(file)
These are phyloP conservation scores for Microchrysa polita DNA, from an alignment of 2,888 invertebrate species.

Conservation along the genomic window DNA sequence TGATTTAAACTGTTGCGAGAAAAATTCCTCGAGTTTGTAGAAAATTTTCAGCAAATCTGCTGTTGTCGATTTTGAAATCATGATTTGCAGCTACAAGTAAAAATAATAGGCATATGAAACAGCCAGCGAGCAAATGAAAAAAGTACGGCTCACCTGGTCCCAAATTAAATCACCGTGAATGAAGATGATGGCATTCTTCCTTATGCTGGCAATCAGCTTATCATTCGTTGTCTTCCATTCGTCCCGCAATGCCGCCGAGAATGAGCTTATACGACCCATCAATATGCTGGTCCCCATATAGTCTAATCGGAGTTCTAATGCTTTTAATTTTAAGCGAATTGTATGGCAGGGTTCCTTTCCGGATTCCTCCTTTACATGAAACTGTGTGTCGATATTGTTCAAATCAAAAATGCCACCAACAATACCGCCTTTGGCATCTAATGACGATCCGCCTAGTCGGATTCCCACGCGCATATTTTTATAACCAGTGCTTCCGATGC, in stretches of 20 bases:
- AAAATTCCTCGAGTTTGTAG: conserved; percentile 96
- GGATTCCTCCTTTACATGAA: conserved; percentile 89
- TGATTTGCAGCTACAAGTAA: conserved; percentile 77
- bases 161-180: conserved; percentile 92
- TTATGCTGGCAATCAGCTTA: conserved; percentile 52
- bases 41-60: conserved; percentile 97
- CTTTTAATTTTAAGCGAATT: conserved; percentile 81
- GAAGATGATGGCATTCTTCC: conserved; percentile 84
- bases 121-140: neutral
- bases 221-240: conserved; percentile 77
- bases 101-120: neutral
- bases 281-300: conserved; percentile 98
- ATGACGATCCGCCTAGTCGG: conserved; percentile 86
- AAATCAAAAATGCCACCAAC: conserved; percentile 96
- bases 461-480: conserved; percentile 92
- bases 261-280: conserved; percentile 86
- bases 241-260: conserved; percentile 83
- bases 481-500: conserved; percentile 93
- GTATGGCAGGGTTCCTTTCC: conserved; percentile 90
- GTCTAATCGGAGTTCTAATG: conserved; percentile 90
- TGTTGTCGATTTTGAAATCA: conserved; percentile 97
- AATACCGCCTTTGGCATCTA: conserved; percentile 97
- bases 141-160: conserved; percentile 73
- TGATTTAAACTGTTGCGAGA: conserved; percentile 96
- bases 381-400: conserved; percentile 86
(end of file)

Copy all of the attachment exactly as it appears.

These are phyloP conservation scores for Microchrysa polita DNA, from an alignment of 2,888 invertebrate species.

Conservation along the genomic window DNA sequence TGATTTAAACTGTTGCGAGAAAAATTCCTCGAGTTTGTAGAAAATTTTCAGCAAATCTGCTGTTGTCGATTTTGAAATCATGATTTGCAGCTACAAGTAAAAATAATAGGCATATGAAACAGCCAGCGAGCAAATGAAAAAAGTACGGCTCACCTGGTCCCAAATTAAATCACCGTGAATGAAGATGATGGCATTCTTCCTTATGCTGGCAATCAGCTTATCATTCGTTGTCTTCCATTCGTCCCGCAATGCCGCCGAGAATGAGCTTATACGACCCATCAATATGCTGGTCCCCATATAGTCTAATCGGAGTTCTAATGCTTTTAATTTTAAGCGAATTGTATGGCAGGGTTCCTTTCCGGATTCCTCCTTTACATGAAACTGTGTGTCGATATTGTTCAAATCAAAAATGCCACCAACAATACCGCCTTTGGCATCTAATGACGATCCGCCTAGTCGGATTCCCACGCGCATATTTTTATAACCAGTGCTTCCGATGC, in stretches of 20 bases:
- AAAATTCCTCGAGTTTGTAG: conserved; percentile 96
- GGATTCCTCCTTTACATGAA: conserved; percentile 89
- TGATTTGCAGCTACAAGTAA: conserved; percentile 77
- bases 161-180: conserved; percentile 92
- TTATGCTGGCAATCAGCTTA: conserved; percentile 52
- bases 41-60: conserved; percentile 97
- CTTTTAATTTTAAGCGAATT: conserved; percentile 81
- GAAGATGATGGCATTCTTCC: conserved; percentile 84
- bases 121-140: neutral
- bases 221-240: conserved; percentile 77
- bases 101-120: neutral
- bases 281-300: conserved; percentile 98
- ATGACGATCCGCCTAGTCGG: conserved; percentile 86
- AAATCAAAAATGCCACCAAC: conserved; percentile 96
- bases 461-480: conserved; percentile 92
- bases 261-280: conserved; percentile 86
- bases 241-260: conserved; percentile 83
- bases 481-500: conserved; percentile 93
- GTATGGCAGGGTTCCTTTCC: conserved; percentile 90
- GTCTAATCGGAGTTCTAATG: conserved; percentile 90
- TGTTGTCGATTTTGAAATCA: conserved; percentile 97
- AATACCGCCTTTGGCATCTA: conserved; percentile 97
- bases 141-160: conserved; percentile 73
- TGATTTAAACTGTTGCGAGA: conserved; percentile 96
- bases 381-400: conserved; percentile 86